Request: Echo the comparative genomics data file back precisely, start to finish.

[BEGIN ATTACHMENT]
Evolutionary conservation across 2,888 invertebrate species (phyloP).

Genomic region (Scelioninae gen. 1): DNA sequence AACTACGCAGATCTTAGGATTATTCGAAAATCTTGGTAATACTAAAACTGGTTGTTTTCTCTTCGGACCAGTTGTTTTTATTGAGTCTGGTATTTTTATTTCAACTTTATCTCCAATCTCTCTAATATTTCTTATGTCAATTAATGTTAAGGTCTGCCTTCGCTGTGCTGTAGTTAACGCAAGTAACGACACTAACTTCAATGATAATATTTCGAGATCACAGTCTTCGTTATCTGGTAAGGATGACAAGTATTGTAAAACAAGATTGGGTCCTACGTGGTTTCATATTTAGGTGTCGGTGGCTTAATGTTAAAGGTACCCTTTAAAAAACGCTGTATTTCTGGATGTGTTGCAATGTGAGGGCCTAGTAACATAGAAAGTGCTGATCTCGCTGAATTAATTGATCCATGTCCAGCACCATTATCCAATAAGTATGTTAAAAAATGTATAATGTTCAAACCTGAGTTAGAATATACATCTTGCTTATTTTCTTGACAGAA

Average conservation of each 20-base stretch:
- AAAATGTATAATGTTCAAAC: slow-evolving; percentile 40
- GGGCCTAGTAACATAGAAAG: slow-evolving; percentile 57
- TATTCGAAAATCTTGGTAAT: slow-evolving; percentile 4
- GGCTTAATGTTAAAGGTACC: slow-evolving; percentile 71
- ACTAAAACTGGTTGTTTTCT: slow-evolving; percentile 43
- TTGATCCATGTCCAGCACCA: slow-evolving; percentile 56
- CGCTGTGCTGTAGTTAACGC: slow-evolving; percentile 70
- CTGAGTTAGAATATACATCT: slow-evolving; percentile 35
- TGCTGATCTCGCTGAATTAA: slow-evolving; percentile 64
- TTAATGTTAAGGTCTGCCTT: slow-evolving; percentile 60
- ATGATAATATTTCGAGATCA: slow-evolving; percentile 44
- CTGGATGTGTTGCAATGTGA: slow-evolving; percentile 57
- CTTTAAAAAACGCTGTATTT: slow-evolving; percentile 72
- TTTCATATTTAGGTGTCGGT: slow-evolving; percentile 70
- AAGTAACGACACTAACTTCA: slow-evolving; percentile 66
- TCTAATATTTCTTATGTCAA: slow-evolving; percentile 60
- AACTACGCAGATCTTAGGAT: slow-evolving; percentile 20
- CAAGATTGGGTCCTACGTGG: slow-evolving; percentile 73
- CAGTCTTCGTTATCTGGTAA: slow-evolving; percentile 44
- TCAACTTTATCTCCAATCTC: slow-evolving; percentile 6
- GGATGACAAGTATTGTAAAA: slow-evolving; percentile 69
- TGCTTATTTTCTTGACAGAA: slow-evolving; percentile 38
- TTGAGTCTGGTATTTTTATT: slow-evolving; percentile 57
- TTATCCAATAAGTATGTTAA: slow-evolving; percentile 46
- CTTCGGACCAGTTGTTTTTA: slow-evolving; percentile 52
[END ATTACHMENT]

Evolutionary conservation across 2,888 invertebrate species (phyloP).

Genomic region (Scelioninae gen. 1): DNA sequence AACTACGCAGATCTTAGGATTATTCGAAAATCTTGGTAATACTAAAACTGGTTGTTTTCTCTTCGGACCAGTTGTTTTTATTGAGTCTGGTATTTTTATTTCAACTTTATCTCCAATCTCTCTAATATTTCTTATGTCAATTAATGTTAAGGTCTGCCTTCGCTGTGCTGTAGTTAACGCAAGTAACGACACTAACTTCAATGATAATATTTCGAGATCACAGTCTTCGTTATCTGGTAAGGATGACAAGTATTGTAAAACAAGATTGGGTCCTACGTGGTTTCATATTTAGGTGTCGGTGGCTTAATGTTAAAGGTACCCTTTAAAAAACGCTGTATTTCTGGATGTGTTGCAATGTGAGGGCCTAGTAACATAGAAAGTGCTGATCTCGCTGAATTAATTGATCCATGTCCAGCACCATTATCCAATAAGTATGTTAAAAAATGTATAATGTTCAAACCTGAGTTAGAATATACATCTTGCTTATTTTCTTGACAGAA

Average conservation of each 20-base stretch:
- AAAATGTATAATGTTCAAAC: slow-evolving; percentile 40
- GGGCCTAGTAACATAGAAAG: slow-evolving; percentile 57
- TATTCGAAAATCTTGGTAAT: slow-evolving; percentile 4
- GGCTTAATGTTAAAGGTACC: slow-evolving; percentile 71
- ACTAAAACTGGTTGTTTTCT: slow-evolving; percentile 43
- TTGATCCATGTCCAGCACCA: slow-evolving; percentile 56
- CGCTGTGCTGTAGTTAACGC: slow-evolving; percentile 70
- CTGAGTTAGAATATACATCT: slow-evolving; percentile 35
- TGCTGATCTCGCTGAATTAA: slow-evolving; percentile 64
- TTAATGTTAAGGTCTGCCTT: slow-evolving; percentile 60
- ATGATAATATTTCGAGATCA: slow-evolving; percentile 44
- CTGGATGTGTTGCAATGTGA: slow-evolving; percentile 57
- CTTTAAAAAACGCTGTATTT: slow-evolving; percentile 72
- TTTCATATTTAGGTGTCGGT: slow-evolving; percentile 70
- AAGTAACGACACTAACTTCA: slow-evolving; percentile 66
- TCTAATATTTCTTATGTCAA: slow-evolving; percentile 60
- AACTACGCAGATCTTAGGAT: slow-evolving; percentile 20
- CAAGATTGGGTCCTACGTGG: slow-evolving; percentile 73
- CAGTCTTCGTTATCTGGTAA: slow-evolving; percentile 44
- TCAACTTTATCTCCAATCTC: slow-evolving; percentile 6
- GGATGACAAGTATTGTAAAA: slow-evolving; percentile 69
- TGCTTATTTTCTTGACAGAA: slow-evolving; percentile 38
- TTGAGTCTGGTATTTTTATT: slow-evolving; percentile 57
- TTATCCAATAAGTATGTTAA: slow-evolving; percentile 46
- CTTCGGACCAGTTGTTTTTA: slow-evolving; percentile 52